Scripted Response

Come view “Scripted Response” in person at the Kids Art Festival in Schenectady on Saturday, June 3rd. We will educate kids and their families about the risks and signs of trafficking.

Chakra Balancing Course

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Greetings and welcome to the ten-day chakra cleanse! Throughout this program, you will discover the distinct characteristics of the seven primary chakras and how to tap into their energy to achieve a more harmonious daily life. Our current lifestyle has caused us to lose touch with our natural selves, but this course will help us reconnect with our innermost beings.

To start the cleanse, we will introduce the seven main chakras on the first day, followed by a guided meditation. This will help you become more familiar with these energy centers. We will observe each chakra during the meditation and note its location and any sensations felt. This practice can be incorporated into your daily routine to help you stay in tune with your vitality and well-being. Developing an awareness of our energies requires practice, but by the end of the course, you will be familiar with each chakra and your unique energy.

During days two through eight, we will focus on one chakra per day, starting from the root chakra and moving up to the crown chakra. It’s essential to tune in to the energy of each sacred center and bring balance. Keep a journal nearby to record any sensations, emotions, or changes in your body. Being mindful of our body, mind, and spirit can prevent dis-ease from manifesting into physical symptoms.

For optimal results, listening to the second through eighth days in a row is suggested, repeating the process three times, resulting in a total of 21 days. This practice allows for a strengthened connection and balances to develop through the meditations and an increased awareness of the relationship between the body, mind, and spirit.

If you have questions or concerns, please get in touch with me at

Kindly take note that this course was previously taught in local yoga studios. I am thankful for the opportunity to share this wonderful content in a more accessible and affordable manner. Day one of the course is available to everyone, while the complete course is exclusively accessible to subscribers. Thank you for your continuous support.

Music, “Soul Awakening” by Maura ten Hoopen, features the 963 Hz frequency, believed to enhance the connection with one’s higher self and improve the thought process for manifesting desires.

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Woman in white dress throwing stardust at the moon. Purple and blue background with large full moon fading out of the picture.
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Limitations & Radical Acceptance

Each one of us experiences times of hitting our limit, and these limits can be in the form of physical limits, mental limits, or manufactured limiting beliefs. Understanding the difference between limiting beliefs and actual physical or mental limitations is vital to thriving. We have the power within us to shift limiting beliefs; where as substantial physical or psychological impediments require radical acceptance.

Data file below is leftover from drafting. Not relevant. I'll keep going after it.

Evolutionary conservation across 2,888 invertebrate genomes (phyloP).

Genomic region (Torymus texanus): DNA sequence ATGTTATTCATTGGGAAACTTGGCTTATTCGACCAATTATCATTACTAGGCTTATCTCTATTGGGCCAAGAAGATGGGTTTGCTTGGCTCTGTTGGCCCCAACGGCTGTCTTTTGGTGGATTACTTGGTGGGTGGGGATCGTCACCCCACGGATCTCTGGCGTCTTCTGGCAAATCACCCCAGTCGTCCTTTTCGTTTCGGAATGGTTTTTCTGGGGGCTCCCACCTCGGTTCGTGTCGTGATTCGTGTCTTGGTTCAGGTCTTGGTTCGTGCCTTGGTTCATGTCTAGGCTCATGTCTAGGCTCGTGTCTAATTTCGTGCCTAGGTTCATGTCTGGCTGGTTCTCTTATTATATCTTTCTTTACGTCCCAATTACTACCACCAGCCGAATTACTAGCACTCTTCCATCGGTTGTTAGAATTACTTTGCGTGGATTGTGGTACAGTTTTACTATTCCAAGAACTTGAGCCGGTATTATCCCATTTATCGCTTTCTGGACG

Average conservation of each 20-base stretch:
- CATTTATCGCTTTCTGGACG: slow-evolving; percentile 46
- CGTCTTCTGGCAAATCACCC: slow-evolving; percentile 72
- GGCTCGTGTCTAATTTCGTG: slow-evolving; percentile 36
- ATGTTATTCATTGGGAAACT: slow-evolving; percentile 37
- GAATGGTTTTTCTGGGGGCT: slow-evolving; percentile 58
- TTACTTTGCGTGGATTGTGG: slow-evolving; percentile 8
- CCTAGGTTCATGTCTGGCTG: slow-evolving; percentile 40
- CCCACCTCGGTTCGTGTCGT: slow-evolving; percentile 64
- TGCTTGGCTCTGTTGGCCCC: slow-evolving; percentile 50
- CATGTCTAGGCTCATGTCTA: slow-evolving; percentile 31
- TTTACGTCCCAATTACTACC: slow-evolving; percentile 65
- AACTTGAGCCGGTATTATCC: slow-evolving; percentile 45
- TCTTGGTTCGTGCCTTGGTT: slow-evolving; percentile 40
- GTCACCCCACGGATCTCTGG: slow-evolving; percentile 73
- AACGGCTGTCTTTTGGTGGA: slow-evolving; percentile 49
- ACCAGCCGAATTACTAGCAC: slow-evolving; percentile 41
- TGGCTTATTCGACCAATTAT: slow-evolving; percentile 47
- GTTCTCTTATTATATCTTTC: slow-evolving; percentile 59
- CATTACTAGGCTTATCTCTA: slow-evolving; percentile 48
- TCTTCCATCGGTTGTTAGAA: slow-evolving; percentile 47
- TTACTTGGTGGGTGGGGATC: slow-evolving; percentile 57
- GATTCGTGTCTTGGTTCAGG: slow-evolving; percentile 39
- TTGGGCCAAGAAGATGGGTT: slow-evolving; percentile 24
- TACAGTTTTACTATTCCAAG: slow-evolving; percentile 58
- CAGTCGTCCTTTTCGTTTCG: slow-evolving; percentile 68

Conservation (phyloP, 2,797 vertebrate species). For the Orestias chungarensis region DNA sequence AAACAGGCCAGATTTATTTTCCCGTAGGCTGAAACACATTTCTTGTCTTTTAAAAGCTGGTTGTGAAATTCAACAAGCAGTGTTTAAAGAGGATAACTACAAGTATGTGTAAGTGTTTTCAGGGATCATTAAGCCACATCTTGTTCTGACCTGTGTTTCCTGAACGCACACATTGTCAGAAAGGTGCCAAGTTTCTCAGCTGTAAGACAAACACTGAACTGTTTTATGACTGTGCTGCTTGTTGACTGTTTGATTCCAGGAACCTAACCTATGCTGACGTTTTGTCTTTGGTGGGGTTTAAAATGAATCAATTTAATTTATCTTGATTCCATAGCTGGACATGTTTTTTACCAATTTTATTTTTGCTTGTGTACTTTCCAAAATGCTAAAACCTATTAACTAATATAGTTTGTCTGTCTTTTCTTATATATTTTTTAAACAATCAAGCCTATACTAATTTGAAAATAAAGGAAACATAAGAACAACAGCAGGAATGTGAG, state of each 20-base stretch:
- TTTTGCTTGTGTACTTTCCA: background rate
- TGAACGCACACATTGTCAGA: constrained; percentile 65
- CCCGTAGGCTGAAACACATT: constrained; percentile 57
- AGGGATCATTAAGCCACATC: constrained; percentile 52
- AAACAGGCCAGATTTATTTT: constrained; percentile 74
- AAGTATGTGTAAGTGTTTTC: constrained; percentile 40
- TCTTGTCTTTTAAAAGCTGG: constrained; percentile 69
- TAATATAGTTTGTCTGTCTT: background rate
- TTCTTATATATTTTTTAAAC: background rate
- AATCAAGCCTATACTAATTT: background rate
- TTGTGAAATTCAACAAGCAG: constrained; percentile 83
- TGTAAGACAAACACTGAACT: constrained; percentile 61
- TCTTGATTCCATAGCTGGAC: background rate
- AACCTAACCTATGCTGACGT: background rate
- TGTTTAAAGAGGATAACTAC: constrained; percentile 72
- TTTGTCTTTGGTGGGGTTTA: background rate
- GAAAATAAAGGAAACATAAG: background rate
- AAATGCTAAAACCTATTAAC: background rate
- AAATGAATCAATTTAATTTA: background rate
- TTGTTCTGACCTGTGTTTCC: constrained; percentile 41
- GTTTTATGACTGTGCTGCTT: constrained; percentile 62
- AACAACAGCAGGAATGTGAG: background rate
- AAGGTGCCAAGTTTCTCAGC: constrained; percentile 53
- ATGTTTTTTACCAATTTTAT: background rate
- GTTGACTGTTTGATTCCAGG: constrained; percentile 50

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Limiting beliefs arise from the stories we tell ourselves. These typically begin in childhood during the impressionable age of four to eight. Something as simple as being told by a teacher that you are slow or sloppy creates tension within the self. For a child, a moment of questioning arises. “Am I sloppy? I must be since an adult – an authority figure whom I have been told is smarter, more knowledgeable (or insert any word consistent with “better than”); therefore, it must be so, and I am sloppy.”

Here in lies the danger. The “I” is not sloppy. Maybe the “I” actions were negligent, but that is a momentary behavior that “I” can change if presented with options or explanations.

Our language imparts the need for more understanding and discernment of the moment’s truth. We must distinguish the doing from the doer. We are not our thoughts, and we are not our actions, but we are responsible for our thoughts and actions. One who is established in discernment understands the ground of being.

We, the experiencer of emotions, thoughts, and actions, need to be aware of the effect of our emotions, ideas and acts on ourselves and others. Through these unmindful actions, we unwittingly impose limiting beliefs on ourselves and others.

Shifting limiting beliefs is rooted in mindful discernment. Having a sense that something is not right, not quite so, is the first step in the process of shedding attachments, in this case, attachment to outworn beliefs and lifestyle patterns. This altering of one’s course is usually a gradual transformation; it requires skillful effort, such as mindful attention and great patience.

For example, as a child, I was told I could not run far due to activity-induced asthma, as I seemed to get winded quickly on occasion. What I heard was, “Kristen cannot run.” Allowing this thought pattern to solidify in my being, I did not think otherwise until I was 27, a year and a half after giving birth to my son; I decided to start jogging to regain my strength and stamina. I thought, what is the worst that can happen? I get out of breath, take a break, and walk. So that’s what I did. On my first jog, I was ridiculously out of breath; my chest was on fire. I stopped and focused on breathing, willing the breath to find its natural rhythm. It did, and I walked the rest of the way, mindful of my breath and body.

I did not pass out, and I did not have any adverse reactions, so I persevered. Releasing my attachment to any outcome, I focused on putting one foot in front of the other until I could not. After a few months, I was able to jog a full mile. I celebrated the achievement as I had, through discernment, discovered “Kristen can run.”